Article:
Jeremy Goldstein is well aware of the fact that dealing with the countless reasons that make it difficult to put together an economical environment that is sustainable for corporations is not so easy to do. As an attorney at law, he has seen how it can negatively affect employees, investors, and businesses, and he offers recommendations to large corporations for how to deal with Earnings per Share (EPS) and how they are used in programs that pay their employees based on their performance. Generally speaking, EPS is a good employee incentive tool, and investors know that it can effect the price of stocks in a big way. The main issue with EPS is in the way that entities can use it to their own advantage in a way that isn’t fair to anyone else.
Jeremy Goldstein has highlighted the fact that people who are opposed to EPS indicate it is a system that can benefit some and be detrimental to many others. For example, CEOS and other kinds of executives gain more power under an EPS system and can manipulate metrics that can result in the selling of more shares. In the worst of cases, this kind of manipulation of the facts is illegal, and in the best of cases it is extremely misleading and harmful to investors and a company, itself. Other voices of dissent have pointed out that EPS does not offer a long-term way of supporting the corporate growth of a company and that it is not completely accurate, at all. Experts in the field have argued that it is best for companies to keep their focus on their long-term objectives rather than short-term EPS metrics, because this will make their company all the stronger.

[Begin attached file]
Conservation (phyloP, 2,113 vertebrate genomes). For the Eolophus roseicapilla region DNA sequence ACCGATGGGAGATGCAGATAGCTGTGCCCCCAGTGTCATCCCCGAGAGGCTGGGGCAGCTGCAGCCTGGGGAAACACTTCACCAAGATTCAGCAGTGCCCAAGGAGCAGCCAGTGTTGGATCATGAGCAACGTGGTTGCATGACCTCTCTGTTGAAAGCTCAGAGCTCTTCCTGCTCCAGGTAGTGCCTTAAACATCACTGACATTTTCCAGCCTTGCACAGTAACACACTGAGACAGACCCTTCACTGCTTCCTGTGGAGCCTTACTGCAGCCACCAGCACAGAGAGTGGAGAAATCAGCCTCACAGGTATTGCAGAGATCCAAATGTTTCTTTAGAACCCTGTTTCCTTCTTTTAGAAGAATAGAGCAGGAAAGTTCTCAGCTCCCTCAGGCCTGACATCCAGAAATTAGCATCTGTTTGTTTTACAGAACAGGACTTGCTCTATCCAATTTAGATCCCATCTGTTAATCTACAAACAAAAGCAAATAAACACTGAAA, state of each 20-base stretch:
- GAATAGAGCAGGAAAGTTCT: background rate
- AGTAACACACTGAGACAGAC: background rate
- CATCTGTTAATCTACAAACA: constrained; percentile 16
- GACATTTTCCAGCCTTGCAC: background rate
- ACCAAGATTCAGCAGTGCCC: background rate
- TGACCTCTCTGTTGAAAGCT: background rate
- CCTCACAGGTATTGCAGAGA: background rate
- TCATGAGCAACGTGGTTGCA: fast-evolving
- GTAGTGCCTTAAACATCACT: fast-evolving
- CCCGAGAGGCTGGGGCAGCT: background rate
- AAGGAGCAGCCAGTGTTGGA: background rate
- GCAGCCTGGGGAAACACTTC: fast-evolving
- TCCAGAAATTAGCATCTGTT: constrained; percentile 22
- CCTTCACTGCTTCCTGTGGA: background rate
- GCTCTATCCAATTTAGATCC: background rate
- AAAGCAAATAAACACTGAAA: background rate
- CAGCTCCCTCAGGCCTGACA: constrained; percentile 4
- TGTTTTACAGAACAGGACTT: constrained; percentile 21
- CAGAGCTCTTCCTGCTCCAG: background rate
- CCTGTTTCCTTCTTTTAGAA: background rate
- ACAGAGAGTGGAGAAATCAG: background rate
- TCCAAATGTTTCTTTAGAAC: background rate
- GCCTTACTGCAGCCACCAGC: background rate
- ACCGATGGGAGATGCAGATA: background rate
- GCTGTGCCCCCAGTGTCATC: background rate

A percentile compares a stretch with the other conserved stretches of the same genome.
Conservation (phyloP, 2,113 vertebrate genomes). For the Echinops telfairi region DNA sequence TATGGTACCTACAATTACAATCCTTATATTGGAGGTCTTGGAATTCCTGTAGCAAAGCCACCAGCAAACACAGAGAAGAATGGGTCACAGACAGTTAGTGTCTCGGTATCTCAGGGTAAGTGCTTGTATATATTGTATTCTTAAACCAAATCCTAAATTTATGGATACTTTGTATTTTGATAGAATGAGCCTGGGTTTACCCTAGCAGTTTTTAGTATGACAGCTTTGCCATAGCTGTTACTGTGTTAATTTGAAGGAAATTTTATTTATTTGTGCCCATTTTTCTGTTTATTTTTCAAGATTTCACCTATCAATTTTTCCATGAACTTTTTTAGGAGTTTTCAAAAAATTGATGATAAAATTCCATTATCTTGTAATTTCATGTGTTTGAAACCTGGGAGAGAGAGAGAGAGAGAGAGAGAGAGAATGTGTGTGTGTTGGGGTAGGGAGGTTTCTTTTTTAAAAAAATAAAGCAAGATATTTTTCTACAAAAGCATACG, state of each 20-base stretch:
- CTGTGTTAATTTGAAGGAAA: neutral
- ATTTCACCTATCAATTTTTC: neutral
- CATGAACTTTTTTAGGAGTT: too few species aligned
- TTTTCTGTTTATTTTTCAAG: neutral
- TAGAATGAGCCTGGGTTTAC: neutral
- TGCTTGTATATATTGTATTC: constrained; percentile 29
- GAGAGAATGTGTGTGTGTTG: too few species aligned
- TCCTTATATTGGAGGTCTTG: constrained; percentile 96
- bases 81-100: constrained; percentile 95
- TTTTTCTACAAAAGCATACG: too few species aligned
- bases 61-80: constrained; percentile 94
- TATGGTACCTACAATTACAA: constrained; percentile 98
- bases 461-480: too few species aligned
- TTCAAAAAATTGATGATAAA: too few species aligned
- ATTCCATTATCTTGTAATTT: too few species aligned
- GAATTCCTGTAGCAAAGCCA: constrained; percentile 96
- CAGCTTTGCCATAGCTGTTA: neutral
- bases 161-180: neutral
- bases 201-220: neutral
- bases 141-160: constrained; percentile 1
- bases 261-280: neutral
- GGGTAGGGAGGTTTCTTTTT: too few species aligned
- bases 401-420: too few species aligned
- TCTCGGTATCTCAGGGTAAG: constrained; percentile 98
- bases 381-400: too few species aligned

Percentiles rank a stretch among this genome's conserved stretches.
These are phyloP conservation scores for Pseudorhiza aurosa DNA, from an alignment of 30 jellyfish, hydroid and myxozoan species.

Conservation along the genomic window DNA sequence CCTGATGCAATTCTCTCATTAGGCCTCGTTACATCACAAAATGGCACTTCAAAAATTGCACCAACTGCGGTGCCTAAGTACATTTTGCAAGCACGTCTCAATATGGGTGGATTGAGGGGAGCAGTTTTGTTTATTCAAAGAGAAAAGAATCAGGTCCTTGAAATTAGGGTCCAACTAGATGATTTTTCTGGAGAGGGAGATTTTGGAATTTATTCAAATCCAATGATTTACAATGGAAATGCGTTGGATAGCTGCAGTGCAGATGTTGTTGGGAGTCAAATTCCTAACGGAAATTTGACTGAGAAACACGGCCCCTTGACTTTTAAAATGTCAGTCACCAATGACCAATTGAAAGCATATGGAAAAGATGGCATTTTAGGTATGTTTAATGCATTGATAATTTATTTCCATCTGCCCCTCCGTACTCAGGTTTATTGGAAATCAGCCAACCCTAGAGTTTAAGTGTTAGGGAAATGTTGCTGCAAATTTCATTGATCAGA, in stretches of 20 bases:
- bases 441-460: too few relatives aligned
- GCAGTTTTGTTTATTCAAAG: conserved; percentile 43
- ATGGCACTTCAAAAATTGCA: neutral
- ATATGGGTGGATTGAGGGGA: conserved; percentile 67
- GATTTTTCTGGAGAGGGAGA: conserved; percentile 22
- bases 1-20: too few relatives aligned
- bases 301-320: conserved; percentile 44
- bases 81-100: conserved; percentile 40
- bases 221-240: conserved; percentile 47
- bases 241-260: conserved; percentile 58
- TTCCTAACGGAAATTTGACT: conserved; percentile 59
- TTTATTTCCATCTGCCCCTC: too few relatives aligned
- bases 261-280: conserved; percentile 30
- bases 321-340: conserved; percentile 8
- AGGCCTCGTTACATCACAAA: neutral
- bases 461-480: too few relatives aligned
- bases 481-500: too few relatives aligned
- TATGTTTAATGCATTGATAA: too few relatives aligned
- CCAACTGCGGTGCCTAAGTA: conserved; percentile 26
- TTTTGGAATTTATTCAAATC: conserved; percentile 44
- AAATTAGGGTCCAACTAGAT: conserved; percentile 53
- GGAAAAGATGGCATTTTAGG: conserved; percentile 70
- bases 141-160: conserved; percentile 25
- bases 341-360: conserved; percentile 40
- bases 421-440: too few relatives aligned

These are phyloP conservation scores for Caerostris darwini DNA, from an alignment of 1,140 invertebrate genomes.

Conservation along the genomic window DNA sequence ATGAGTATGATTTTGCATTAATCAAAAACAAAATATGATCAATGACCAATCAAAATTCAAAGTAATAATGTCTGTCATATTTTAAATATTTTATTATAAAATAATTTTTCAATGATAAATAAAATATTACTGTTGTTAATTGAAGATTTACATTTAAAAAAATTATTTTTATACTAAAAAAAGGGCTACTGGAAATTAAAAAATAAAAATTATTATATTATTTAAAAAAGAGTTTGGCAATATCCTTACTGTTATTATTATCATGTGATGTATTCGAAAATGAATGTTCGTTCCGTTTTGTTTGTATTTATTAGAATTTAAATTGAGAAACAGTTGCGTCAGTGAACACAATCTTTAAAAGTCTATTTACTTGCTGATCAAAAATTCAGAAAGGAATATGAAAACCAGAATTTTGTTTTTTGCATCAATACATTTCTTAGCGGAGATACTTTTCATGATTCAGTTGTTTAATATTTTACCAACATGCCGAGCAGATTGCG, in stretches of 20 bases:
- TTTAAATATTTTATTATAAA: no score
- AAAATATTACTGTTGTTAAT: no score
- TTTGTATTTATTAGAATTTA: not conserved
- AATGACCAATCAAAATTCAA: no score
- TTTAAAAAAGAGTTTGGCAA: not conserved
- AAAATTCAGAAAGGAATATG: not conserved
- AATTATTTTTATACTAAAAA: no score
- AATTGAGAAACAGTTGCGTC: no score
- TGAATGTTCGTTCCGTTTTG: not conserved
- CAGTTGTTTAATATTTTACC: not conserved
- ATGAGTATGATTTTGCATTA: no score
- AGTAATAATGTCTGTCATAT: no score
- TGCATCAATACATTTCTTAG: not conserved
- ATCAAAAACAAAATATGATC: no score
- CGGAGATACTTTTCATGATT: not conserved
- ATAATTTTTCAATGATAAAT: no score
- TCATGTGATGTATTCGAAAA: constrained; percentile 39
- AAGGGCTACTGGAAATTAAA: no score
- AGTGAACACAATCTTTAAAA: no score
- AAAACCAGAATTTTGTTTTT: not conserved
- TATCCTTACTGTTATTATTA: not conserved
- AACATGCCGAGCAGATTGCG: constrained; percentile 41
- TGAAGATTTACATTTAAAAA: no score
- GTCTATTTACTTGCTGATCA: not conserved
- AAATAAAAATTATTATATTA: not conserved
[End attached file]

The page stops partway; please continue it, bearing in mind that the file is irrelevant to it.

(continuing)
Jeremy Goldstein has suggested that there might be a middle ground, of sorts, where executives and CEOs are held accountable for their behavior, because EPS programs do offer employees substantial benefits. This can be done by aligning the long-term plan of a company with its EPS plan, which can lead to a sustainable and strong company that just might stay around for years to come. In the end, he wants to point out that the issue isn’t black and white and that there is plenty of wiggle room for a combined plan. Learn more: https://www.linkedin.com/in/jeremy-goldstein-26aa1b4
Jeremy Goldstein started his working career by serving a large firm, and then moved on to build a practice of his own. he earned his J.D. while studying at New York University School of Law and worked with a spread of companies to get all of the experience he now has. As a writer, he has contributed to many different journals of law where he offered his take on trending legal matters.